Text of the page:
There are many stories that go around the Internet about how Ewing Athletics came back, who’s involved, and whether it’s genuine or not. SLAM just did a piece on the Ewing story, a feature about David Goldberg, the man that successfully brought Ewing Athletics back. Here it is.
Over the past few years, Ewing Athletics—the sneaker company of a certain legendary Knicks big man—has returned with a bang.
David Goldberg still remembers all the eyes staring at him, wondering what in the hell he was doing with a duffel bag full of shoes. Not the kind of thing you see very often during dinnertime in the lobby restaurant of the midtown Manhattan Four Seasons Hotel, but exactly the kind of token Goldberg thought was necessary to accomplish what he was there to do.
After all, for years Patrick Ewing had been resisting overtures to re-launch Ewing Athletics. The brand that he created in the early ’90s (becoming the first athlete to do so; Air Jordans were still a part of Nike back then), and which at one point was netting around $100 million a year in gross revenue before it was shut down in 1996, had morphed into a sort of dream project for myriad sneaker executives around the country. Everyone wanted a shot at the gold mine.
But Ewing and his agent, David Falk, kept saying no. The two were unhappy with how things went down the first time around. Ewing uses the word “shady” when talking about it. He and Falk were timid about giving the brand a second go.
“We were approached by about four or five different groups over the years,” says Falk. “I only wanted to move ahead if I felt we could do it well, and how we wanted. We weren’t going to go forward just so we could help a young entrepreneur.”
Goldberg knew all this, but also knew that he was different. For one, he had grown up on Long Island rooting for the Ewing and the Knicks. He was a die-hard. His dad had season tickets. He had been collecting sneakers since he was 8 years old. Ewing was his favorite player. He knew everything about him and had been amassing Ewing memorabilia for years.
Goldberg didn’t seek out the opportunity to re-launch Ewing Athletics. It found him.
A friend of his, a fellow sneakerhead, got wind that Mike Packer, a veteran of the shoe industry and owner of Packer Shoes, was interested in bringing Ewing Athletics back. At the time, Goldberg was helping run the Newark, NJ-based hotels his family owned. “You’re the perfect guy for this,” the friend told him. “You should see if you could get involved.”
Packer had a business plan ready. He had a pitch, too. What he needed was some more money, but also, and perhaps more importantly, a person to run the day-to-day business. Goldberg, with his New York background and knowledge of Ewing and sneakers, was the perfect fit.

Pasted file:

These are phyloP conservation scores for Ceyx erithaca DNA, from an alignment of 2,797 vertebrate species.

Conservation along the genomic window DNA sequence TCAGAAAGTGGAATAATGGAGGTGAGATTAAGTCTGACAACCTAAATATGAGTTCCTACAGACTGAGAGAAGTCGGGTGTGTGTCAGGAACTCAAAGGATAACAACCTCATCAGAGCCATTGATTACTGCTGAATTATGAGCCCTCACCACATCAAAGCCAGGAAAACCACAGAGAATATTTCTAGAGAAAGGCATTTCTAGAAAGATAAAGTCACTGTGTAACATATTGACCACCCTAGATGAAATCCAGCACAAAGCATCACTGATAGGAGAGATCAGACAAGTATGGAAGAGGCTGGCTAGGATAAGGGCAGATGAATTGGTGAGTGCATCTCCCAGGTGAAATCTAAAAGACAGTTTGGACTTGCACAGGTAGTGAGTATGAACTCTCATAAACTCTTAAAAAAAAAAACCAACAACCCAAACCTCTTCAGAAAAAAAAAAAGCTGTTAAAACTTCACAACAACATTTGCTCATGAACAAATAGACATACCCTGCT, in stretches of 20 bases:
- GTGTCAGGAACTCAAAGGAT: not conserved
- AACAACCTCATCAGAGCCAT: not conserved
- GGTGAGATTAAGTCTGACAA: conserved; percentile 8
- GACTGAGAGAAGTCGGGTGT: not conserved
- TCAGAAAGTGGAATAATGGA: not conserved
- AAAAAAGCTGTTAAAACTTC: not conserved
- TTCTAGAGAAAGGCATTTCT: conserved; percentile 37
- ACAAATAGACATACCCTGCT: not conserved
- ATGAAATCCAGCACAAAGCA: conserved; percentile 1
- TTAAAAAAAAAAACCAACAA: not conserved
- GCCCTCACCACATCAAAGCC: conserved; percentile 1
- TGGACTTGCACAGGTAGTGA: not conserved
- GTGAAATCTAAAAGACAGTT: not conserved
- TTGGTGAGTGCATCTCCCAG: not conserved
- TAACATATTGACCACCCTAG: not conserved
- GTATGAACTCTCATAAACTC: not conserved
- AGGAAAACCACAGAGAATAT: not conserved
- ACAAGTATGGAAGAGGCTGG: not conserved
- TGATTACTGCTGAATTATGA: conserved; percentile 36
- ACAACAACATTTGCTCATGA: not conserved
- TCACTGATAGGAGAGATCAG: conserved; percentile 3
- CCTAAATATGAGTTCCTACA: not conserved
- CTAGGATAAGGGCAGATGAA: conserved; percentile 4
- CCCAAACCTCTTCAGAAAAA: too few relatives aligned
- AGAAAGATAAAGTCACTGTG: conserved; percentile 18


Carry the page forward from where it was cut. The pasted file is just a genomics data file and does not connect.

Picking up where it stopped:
“I wasn’t in the sneaker business, but the first time we met he could tell that I was a sneaker guy,” Goldberg says. “To this day Mike will call me to pick my brain, to ask me a question like, What year did a guy wear a shoe?”
It took some pressing, but soon after that Goldberg and Packer were sitting in the Four Seasons Hotel pitching Ewing and Falk. That duffel bag was full of Goldberg’s Ewing sneakers collection. Some fell apart as he took them out. Nerves caused him to fumble a few shoes around. Falk did most of the talking. Ewing barely looked up from his phone. He kept a straight face the entire time. After a few drinks the meeting was over.
As Goldberg exited the hotel and walked into the New York night, duffel bag full of Ewing shoes in hand, he felt his shoulder drop, his head fall. His shot at the dream job had come and gone, in just one breath.
But then one day Goldberg’s phone rang. It turned out Ewing had just been using a poker face. That cold shoulder was a tool, one that he brought out during business meetings to feel out the men sitting across from him.
Patrick, David was told, loved what he had heard. The Ewing Athletics re-launch was a go.
“I was just looking for someone I could trust,” Ewing says. “David was sincere and I liked all the ideas he had and how he wanted to build the brand slow.”
The Ewing Athletics headquarters is impossible to spot without being told where to go. It’s just another office tucked away on an industrial patch full of them in Englewood, NJ, an affluent city just a few miles from the Hudson River. The street is quiet and nondescript. The office building is gray and Ewing Athletics’ windows are tinted. There are parked trucks everywhere.